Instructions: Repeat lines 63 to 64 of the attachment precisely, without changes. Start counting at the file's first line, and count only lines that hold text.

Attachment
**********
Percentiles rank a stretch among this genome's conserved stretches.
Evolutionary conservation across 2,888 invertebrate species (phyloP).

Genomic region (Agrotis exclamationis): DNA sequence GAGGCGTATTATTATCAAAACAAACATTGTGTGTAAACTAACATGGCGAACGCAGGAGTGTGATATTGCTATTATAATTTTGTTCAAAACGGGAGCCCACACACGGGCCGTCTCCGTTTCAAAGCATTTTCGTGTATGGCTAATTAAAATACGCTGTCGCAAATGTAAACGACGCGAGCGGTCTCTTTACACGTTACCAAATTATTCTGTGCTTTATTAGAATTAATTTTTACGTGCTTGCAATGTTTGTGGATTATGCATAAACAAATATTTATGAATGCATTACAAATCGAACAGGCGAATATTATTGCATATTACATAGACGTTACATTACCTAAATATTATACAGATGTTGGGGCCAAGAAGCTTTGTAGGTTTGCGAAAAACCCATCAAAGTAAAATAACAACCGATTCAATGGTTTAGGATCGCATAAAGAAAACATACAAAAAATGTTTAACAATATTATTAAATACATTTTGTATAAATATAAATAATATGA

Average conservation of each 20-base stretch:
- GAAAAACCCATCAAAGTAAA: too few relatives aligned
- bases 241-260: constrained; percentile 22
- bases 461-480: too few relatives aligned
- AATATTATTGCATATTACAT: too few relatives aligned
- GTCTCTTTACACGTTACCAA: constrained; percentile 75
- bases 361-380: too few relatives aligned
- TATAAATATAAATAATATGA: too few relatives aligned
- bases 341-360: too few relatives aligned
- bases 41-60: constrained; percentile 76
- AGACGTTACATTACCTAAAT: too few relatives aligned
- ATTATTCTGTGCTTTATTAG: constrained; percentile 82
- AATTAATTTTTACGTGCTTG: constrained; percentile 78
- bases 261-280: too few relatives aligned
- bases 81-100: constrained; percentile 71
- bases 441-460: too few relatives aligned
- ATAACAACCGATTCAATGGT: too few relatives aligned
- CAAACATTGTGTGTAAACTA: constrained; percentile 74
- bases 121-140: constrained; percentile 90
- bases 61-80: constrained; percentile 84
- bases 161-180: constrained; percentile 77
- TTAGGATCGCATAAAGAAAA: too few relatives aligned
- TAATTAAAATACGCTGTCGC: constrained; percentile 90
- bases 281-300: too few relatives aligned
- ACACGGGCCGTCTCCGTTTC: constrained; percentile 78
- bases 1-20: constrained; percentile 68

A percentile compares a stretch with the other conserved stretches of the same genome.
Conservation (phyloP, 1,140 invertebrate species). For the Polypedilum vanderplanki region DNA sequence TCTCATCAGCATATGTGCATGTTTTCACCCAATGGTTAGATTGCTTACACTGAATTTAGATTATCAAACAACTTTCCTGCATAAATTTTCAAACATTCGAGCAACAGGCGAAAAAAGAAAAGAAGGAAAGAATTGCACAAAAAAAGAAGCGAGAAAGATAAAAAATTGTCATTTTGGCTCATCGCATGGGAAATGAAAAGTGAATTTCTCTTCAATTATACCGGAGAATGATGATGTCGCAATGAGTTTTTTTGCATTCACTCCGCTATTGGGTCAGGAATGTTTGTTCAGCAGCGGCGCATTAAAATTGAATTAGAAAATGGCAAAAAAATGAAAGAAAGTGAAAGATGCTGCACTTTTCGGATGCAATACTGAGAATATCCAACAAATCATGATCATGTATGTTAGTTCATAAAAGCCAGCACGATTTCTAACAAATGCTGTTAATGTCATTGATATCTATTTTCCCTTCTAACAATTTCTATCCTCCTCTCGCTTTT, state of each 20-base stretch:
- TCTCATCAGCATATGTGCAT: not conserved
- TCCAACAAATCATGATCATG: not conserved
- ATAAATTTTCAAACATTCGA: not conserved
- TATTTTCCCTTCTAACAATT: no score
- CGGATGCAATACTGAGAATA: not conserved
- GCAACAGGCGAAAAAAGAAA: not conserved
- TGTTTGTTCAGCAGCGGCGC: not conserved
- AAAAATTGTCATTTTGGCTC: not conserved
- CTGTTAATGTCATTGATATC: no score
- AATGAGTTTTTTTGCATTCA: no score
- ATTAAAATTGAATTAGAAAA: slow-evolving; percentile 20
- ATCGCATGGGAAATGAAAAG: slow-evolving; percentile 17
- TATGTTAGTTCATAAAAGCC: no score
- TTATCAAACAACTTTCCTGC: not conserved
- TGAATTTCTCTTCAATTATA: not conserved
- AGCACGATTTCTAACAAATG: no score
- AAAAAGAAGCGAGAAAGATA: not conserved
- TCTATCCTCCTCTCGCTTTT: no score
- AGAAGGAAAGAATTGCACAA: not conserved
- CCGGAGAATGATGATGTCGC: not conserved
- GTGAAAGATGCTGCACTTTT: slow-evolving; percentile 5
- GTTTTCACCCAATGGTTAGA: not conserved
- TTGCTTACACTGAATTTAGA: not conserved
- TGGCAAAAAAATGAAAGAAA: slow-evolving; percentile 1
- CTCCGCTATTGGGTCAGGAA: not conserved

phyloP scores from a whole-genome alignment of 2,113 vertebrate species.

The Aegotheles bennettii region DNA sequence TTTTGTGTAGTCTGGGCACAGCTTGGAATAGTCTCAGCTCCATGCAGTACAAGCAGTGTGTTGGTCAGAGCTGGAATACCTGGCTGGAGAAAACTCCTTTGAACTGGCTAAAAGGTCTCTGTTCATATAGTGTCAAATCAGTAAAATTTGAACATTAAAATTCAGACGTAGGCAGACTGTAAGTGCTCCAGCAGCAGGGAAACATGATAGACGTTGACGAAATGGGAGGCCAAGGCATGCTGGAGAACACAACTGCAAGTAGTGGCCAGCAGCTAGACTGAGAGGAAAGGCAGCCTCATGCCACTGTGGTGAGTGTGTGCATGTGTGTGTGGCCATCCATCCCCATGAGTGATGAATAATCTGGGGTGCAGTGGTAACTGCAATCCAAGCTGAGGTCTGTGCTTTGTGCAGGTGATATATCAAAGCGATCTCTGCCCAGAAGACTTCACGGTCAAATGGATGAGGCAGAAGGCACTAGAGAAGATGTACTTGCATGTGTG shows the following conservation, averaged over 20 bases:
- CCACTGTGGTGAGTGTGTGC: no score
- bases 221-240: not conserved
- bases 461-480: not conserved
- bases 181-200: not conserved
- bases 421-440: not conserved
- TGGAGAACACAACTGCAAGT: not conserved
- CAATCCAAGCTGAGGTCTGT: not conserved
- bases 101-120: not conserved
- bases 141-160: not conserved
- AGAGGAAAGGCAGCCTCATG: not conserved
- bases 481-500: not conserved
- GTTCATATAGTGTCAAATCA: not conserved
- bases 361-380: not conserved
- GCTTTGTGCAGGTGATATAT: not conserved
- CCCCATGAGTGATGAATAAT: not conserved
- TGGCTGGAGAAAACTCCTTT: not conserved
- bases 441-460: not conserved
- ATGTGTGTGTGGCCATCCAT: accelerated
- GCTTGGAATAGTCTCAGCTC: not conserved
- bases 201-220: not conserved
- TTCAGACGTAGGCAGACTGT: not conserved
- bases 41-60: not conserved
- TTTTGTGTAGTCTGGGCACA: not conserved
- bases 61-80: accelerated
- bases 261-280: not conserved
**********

- bases 421-440: not conserved
- TGGAGAACACAACTGCAAGT: not conserved